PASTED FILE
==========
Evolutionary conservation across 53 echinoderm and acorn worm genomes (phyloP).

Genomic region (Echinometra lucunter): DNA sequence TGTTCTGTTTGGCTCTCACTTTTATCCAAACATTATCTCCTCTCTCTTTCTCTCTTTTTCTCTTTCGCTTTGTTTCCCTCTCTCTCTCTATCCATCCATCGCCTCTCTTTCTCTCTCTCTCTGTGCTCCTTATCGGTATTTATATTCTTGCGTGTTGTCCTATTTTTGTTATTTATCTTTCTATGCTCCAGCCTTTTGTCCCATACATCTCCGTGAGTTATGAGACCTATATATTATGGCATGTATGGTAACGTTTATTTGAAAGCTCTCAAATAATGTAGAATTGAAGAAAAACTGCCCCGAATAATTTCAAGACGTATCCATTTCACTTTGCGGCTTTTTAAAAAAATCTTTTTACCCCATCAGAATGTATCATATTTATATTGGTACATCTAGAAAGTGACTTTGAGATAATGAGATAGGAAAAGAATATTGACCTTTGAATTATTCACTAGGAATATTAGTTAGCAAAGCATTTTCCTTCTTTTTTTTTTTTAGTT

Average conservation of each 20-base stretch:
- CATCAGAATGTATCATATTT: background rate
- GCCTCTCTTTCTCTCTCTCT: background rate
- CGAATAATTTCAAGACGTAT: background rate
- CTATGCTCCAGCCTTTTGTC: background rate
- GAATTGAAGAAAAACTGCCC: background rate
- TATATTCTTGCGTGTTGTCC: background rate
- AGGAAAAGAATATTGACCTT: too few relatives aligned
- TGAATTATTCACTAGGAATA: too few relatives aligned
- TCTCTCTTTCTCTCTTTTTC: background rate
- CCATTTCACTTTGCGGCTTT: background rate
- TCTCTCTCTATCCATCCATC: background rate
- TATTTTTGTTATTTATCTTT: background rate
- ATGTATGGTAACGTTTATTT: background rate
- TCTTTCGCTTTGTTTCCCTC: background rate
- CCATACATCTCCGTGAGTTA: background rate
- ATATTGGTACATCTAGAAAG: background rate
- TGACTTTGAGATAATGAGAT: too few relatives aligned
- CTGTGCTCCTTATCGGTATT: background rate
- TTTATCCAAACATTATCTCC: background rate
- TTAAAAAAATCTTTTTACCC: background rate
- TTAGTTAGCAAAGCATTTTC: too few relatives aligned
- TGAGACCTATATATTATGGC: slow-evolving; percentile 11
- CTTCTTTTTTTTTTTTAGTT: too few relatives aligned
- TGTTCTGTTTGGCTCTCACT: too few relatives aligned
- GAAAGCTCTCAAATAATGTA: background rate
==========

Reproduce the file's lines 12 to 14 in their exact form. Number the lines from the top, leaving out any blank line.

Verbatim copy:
- TCTCTCTTTCTCTCTTTTTC: background rate
- CCATTTCACTTTGCGGCTTT: background rate
- TCTCTCTCTATCCATCCATC: background rate